Perhaps more likely than changes in customer service are changes that customers might not immediately recognize. Nordstrom is improving its inventory tracking system, for instance, to allow it to keep daily tabs on what sells and what doesn't. That means poor-selling items can be marked down and cleared out faster, making room for fresh merchandise.

Baugh, Nordstrom's Northwest general manager, said organizational lines within the company also are being clarified, putting more responsibility for merchandising decisions on the shoulders of general managers like herself.

Before, corporate merchandise managers in Seattle determined merchandising and advertising strategies for the company, while regional operations managers were held accountable for the sales results.

Now the corporate merchandising positions have been replaced by divisional merchandise managers who report directly to executives such as Baugh, who also are responsible for store operations in their regions.

"If inventories go up or markdowns are up, the expression that Whitacre uses humorously is you know who to choke. I have no one else to blame but myself."

Whitacre said some middle- and upper-level managers are being asked to take demotions "for the short-term." In return for going back to positions such as department managers, they'll be able to vie for more critical career jobs in the future.

Whitacre did not identify any individuals, but Merrill Lynch's Barry said the process is being handled sensitively. Some employees were promoted too fast as Nordstrom grew rapidly, he said, and they need more experience. The company is talking individually to those affected and while "the mood was down at first," the employees are approaching their work with "the common enthusiasm of a Nordstrom employee," he said in a report he wrote with Nathalie Brochu, a Merrill Lynch assistant vice president.

The company says it is trying to learn to do more with less. "We are looking to lean down the organization. . . . Fewer jobs that are bigger jobs with more senior people is what we're shooting for, especially in merchandising," said Whitacre.

Nordstrom's group of buyers, now about 700, will shrink to around 500, predicts Jennifer Black, an analyst with the Black & Co. research firm in Portland. Under the old way of adding buyers every time Nordstrom opened a new store, that number would have swelled to 1,200 in the next few years, she said.

With fewer buyers purchasing for larger groups of stores, Nordstrom should be able to negotiate better prices and advertising support from manufacturers, said Merrill Lynch's Barry.

Nordstrom suppliers long have complained about having to deal with too many Nordstrom buyers. For example, when Beanie Baby dolls first caught on 2 1/2 years ago, their manufacturer, Ty of Chicago, was getting more than a dozen different orders from Nordstrom buyers around the country. "I think we were driving them a little bit crazy," concedes Co-president Pete Nordstrom. Shipping got so backed up, he says, that he ended up hauling bags of Beanie Babies aboard an airplane to deliver them to one of the Nordstrom stores himself. Nordstrom finally solved the problem by having only two merchandisers place orders for the company.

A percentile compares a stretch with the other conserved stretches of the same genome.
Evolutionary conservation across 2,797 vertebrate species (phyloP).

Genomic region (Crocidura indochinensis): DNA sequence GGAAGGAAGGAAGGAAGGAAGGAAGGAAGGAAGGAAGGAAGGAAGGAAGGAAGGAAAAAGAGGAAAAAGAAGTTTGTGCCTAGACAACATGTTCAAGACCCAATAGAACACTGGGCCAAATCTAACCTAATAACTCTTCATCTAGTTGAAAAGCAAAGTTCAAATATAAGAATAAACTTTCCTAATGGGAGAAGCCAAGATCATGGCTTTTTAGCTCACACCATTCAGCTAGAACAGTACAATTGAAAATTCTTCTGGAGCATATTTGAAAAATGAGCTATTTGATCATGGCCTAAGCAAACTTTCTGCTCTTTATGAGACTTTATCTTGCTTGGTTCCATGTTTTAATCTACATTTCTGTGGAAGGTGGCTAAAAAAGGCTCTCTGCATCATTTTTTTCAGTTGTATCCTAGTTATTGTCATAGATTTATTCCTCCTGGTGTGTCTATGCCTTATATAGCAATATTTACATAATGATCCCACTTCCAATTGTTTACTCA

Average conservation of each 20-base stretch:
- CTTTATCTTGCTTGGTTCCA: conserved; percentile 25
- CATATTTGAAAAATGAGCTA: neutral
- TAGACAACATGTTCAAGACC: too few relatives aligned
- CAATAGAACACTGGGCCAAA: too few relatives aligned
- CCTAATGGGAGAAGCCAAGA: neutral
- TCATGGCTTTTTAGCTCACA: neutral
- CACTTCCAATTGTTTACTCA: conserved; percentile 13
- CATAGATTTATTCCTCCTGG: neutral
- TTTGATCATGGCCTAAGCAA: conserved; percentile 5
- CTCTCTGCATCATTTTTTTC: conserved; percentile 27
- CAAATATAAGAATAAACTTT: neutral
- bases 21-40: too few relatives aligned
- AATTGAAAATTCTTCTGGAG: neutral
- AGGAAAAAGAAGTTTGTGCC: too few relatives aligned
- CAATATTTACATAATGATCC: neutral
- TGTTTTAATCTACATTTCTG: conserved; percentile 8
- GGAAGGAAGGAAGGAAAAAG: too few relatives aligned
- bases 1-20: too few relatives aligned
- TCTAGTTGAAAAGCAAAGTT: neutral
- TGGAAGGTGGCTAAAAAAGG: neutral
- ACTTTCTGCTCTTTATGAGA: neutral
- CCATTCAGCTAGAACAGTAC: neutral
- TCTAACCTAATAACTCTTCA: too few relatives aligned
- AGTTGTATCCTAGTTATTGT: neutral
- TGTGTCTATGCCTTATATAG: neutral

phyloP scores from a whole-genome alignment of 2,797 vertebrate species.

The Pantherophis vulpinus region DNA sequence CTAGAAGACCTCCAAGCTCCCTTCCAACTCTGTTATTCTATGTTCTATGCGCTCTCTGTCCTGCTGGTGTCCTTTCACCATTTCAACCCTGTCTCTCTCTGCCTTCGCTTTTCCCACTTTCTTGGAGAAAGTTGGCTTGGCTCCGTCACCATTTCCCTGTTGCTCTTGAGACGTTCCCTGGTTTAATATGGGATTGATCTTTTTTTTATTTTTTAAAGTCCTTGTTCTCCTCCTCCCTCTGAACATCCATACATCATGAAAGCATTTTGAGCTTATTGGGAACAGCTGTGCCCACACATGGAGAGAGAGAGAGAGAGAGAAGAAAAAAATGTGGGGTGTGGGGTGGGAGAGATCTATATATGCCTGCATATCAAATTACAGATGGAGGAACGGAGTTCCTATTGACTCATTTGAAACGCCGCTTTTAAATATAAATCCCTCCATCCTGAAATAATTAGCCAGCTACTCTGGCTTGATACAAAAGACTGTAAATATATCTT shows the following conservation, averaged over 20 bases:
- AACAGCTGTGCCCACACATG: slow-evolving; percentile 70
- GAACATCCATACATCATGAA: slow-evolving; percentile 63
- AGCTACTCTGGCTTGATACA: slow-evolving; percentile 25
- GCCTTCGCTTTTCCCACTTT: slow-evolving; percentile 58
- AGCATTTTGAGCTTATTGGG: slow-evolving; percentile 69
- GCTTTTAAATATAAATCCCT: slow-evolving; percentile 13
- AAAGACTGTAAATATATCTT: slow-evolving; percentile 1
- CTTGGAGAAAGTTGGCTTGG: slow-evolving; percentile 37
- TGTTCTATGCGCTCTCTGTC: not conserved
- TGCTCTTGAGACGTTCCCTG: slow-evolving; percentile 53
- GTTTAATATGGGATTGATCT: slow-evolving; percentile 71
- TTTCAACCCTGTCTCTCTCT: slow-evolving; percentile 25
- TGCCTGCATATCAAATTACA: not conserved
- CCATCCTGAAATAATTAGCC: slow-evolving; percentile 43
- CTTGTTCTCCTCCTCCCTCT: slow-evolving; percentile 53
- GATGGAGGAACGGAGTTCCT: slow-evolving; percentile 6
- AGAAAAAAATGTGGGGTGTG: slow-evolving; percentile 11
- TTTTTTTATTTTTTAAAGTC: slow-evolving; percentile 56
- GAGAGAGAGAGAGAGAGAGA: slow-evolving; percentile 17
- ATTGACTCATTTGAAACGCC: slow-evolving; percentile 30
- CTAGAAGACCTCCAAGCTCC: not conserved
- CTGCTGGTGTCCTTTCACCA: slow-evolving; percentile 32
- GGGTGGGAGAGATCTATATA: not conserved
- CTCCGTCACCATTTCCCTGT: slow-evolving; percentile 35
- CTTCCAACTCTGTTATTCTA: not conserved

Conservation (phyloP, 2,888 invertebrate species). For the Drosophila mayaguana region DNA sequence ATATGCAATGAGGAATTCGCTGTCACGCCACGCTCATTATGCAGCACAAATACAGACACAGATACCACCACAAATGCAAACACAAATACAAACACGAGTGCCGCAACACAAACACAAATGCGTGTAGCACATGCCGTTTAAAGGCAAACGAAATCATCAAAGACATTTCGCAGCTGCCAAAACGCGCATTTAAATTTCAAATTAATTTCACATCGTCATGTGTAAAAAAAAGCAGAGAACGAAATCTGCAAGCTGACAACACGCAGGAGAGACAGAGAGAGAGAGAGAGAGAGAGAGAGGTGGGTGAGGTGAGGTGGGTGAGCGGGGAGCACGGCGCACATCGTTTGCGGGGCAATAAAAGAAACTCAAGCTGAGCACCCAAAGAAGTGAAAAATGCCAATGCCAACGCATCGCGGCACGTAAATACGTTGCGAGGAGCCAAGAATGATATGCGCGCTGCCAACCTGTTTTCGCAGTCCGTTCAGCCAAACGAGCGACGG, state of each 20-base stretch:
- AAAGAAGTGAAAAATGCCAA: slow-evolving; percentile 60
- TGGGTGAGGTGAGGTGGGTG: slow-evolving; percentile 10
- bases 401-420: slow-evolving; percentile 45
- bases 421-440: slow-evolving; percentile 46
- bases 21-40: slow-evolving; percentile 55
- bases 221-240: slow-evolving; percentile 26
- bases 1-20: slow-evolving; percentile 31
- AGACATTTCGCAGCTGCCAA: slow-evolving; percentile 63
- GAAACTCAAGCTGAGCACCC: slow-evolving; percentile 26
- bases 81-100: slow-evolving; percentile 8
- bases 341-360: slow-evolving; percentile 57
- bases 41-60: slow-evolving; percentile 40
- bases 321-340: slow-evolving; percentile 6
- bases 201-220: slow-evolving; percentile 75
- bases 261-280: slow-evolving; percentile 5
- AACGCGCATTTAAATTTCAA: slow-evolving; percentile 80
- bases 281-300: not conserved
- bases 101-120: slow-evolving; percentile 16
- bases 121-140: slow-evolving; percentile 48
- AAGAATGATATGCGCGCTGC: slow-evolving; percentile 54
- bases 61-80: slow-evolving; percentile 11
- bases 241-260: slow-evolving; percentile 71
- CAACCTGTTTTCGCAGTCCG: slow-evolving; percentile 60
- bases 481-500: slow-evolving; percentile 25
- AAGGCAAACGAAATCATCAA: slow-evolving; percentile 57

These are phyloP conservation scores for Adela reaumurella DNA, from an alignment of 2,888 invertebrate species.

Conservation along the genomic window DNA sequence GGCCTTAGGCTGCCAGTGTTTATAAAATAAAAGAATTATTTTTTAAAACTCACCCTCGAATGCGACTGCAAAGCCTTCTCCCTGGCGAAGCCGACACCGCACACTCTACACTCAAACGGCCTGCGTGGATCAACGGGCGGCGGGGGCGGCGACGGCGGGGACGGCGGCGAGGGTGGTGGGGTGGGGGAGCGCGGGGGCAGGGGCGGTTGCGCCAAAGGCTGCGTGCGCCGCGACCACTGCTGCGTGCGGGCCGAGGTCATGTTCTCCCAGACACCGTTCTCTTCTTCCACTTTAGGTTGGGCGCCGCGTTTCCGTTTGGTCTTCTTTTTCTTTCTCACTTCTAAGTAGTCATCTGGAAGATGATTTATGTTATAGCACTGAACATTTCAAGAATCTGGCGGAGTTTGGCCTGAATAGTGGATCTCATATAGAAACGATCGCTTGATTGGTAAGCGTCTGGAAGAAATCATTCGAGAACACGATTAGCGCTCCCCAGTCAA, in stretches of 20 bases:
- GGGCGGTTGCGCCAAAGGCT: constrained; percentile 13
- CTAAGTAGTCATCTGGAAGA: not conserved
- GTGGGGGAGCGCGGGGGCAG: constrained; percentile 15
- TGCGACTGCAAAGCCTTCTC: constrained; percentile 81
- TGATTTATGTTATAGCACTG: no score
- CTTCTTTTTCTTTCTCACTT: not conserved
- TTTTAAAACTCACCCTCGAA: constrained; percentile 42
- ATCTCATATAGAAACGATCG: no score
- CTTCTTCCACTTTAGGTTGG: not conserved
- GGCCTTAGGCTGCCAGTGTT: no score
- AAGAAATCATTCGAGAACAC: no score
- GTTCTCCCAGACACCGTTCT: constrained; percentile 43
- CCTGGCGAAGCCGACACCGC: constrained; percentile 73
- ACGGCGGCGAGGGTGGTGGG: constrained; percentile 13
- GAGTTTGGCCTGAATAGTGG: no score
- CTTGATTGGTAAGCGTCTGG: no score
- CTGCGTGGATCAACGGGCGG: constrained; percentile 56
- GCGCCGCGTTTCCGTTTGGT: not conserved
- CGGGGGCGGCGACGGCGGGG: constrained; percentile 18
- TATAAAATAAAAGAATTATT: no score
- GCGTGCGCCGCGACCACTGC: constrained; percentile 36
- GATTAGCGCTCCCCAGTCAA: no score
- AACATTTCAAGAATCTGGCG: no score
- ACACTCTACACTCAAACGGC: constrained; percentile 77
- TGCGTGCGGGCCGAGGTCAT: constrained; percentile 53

Nordstrom can also be expected to increase the amount of merchandise it sells under the Nordstrom label and other names, as opposed to national brands. "Private label" merchandise, as it's called, already accounts for about 20 percent of the company's sales. Analysts estimate that its Classiques Entier line is about a $200 million a year business. Nordstrom has the license to manufacture Callaway Golf Apparel and is the exclusive retail outlet in the United States for Faconnable clothing by European designer Albert Goldberg.

Internet sales in the fall

With new operating controls being put in place, the company is in a good position to grow, say analysts.

Even though Nordstrom's stores average close to $400 a square foot in sales, nearly double the industry standard, analysts such as Dean Ramos of the George K. Baum stock brokerage in Kansas City, Mo., see room for improvement. With better inventory management, Nordstrom should be able to devote more space to selling and less to storage. Stores in the future could be smaller in total space but without a loss of display space, he says.

Nordstrom's stores typically have been split 50-50 between selling and non-selling space, according to Barry, the Merrill Lynch vice president. New stores will be able to devote 65 percent of square footage to sales, he predicted.

Nordstrom is only in 22 of the nation's top 50 metropolitan markets today, Barry noted. It could triple its retail stores to more than 200 during the next 10 years without saturating the U.S. market, he said. Barry said he would not be surprised to see Nordstrom announcing its first Canadian stores, in Vancouver or Toronto, by the end of the decade.

Nordstrom will begin Internet sales in the fall. That means Nordstrom merchandise can be on the doorsteps of customers anywhere in the world within two days, said Whitacre.

"I think they are in the midst of the most significant development since they went to California (in 1978)," said stock analyst Ramos. "The changes they are trying to do are big and sweeping. How they execute them is going to tell the tale of whether the company can move from what has been a somewhat inconsistent financial performance to being a top-tier performer in retailing."

Lee Moriwaki's phone message number is 206-464-2320. His e-mail address is:

------------------------ Nordstrom by the numbers ------------------------